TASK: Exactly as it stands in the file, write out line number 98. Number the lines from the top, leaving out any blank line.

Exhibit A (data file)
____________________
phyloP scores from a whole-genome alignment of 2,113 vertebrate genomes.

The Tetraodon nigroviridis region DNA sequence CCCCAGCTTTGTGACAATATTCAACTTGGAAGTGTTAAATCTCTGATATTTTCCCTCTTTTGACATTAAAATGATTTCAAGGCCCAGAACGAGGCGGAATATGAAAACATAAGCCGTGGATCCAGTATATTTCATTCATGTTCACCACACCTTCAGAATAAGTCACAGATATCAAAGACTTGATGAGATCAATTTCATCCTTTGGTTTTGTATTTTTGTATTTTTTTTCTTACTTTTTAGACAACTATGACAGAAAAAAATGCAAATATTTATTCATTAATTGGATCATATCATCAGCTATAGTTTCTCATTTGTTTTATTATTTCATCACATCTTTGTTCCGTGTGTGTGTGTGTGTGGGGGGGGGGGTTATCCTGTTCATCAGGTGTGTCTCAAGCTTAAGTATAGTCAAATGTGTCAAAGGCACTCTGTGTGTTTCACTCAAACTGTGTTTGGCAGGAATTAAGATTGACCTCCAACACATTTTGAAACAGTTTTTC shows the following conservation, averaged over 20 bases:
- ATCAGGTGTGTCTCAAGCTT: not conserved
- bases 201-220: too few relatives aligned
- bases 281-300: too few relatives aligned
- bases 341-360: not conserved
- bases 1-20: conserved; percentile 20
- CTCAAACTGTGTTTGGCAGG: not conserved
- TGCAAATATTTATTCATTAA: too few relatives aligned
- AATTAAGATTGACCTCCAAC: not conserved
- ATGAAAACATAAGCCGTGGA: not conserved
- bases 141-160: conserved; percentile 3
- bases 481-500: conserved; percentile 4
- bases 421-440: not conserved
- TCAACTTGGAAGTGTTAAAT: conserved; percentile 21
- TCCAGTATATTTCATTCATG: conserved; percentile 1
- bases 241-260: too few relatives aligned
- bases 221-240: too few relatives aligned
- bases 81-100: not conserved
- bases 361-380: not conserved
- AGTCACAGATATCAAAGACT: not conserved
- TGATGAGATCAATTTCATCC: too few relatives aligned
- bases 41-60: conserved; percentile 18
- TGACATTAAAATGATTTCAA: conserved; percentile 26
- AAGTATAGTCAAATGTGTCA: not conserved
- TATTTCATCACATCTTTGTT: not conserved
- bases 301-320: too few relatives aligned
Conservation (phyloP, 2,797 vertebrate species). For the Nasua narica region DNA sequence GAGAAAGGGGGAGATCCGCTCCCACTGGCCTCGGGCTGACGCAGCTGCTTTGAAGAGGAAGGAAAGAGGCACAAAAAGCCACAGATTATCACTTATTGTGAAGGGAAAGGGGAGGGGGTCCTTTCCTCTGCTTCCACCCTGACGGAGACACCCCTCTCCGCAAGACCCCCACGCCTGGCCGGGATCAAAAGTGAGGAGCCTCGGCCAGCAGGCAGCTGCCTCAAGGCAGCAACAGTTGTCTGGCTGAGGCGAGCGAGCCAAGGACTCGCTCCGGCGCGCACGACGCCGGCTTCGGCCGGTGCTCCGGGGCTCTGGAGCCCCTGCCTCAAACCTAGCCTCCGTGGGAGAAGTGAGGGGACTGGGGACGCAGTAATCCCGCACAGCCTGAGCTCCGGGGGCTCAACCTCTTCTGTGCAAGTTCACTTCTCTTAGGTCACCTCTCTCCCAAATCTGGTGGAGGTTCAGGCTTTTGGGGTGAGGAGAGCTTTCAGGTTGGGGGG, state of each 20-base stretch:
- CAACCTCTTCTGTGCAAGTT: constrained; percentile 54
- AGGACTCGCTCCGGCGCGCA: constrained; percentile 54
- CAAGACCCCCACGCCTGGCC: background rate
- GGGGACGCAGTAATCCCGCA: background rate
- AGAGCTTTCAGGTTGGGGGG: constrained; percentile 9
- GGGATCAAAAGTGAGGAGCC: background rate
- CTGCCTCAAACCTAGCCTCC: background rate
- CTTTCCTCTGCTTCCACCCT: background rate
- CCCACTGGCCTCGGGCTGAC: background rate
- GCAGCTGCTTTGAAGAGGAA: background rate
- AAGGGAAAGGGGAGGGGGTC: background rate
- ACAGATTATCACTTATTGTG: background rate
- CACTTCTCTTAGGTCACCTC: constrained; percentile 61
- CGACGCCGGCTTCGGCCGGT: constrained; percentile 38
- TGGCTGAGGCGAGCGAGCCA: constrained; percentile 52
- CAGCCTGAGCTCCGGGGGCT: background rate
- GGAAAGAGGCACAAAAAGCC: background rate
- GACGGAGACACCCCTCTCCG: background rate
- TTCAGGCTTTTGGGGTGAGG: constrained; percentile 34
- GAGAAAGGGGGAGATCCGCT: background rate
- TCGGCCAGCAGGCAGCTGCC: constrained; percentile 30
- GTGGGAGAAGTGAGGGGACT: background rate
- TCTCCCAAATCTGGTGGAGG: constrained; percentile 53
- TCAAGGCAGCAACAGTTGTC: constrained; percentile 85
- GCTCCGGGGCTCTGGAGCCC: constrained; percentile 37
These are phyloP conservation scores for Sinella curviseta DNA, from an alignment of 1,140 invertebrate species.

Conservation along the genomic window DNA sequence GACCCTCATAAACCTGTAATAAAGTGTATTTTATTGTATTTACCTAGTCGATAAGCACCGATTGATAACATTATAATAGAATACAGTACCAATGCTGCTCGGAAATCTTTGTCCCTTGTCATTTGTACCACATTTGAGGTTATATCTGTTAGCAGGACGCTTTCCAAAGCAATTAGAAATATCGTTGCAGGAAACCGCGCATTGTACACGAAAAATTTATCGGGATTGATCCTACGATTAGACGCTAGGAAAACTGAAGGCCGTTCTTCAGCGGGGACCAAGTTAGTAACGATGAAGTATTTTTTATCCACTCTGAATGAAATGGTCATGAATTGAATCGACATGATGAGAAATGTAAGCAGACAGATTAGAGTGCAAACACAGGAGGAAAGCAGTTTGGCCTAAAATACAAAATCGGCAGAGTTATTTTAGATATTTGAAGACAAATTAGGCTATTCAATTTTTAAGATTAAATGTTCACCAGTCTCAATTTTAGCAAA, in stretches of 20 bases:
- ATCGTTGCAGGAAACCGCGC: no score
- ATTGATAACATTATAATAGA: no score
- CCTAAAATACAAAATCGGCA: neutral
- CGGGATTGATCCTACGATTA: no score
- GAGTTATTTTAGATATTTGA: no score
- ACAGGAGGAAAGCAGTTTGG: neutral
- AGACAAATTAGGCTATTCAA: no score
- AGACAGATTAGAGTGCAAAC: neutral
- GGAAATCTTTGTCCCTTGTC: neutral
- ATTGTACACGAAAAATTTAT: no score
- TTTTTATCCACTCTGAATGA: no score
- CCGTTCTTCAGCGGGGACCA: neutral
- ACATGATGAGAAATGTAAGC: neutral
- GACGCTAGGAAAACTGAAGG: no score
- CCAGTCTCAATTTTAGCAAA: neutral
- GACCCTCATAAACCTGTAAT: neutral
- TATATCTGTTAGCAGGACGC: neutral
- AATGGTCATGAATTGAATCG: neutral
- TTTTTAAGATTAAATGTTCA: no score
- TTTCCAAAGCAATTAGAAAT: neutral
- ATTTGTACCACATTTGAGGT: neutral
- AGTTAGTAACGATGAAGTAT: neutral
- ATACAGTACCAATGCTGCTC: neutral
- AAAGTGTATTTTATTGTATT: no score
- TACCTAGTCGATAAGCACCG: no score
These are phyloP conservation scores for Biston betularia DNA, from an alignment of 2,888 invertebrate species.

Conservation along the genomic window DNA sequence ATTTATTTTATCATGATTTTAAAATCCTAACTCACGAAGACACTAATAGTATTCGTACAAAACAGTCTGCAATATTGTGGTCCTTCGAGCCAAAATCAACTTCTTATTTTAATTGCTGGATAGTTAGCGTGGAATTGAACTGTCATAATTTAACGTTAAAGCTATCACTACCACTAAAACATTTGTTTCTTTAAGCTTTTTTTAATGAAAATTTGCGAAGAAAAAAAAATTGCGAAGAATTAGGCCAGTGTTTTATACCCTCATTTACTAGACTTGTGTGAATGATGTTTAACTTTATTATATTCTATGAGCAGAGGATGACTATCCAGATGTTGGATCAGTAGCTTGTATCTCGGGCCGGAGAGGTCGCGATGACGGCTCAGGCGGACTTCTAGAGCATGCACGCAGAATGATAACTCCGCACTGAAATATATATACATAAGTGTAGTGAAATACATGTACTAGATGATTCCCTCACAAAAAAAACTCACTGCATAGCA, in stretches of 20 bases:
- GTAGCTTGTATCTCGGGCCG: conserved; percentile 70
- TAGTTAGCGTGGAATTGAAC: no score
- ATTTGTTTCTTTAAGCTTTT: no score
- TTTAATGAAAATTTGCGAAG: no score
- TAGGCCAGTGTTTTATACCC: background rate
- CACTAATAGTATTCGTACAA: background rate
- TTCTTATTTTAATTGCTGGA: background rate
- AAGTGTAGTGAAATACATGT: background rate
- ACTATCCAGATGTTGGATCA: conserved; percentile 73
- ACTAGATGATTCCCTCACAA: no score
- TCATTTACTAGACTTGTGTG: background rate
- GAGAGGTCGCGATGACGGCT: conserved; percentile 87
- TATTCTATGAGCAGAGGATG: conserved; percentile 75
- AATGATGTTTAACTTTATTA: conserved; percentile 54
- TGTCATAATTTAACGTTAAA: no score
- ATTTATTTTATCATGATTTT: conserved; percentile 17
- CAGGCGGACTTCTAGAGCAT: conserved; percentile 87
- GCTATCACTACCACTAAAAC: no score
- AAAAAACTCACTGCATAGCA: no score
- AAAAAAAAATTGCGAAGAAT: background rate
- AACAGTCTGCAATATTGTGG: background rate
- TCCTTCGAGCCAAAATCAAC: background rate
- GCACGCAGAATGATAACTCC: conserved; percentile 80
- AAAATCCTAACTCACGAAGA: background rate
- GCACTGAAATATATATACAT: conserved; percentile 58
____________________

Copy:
- ATTTATTTTATCATGATTTT: conserved; percentile 17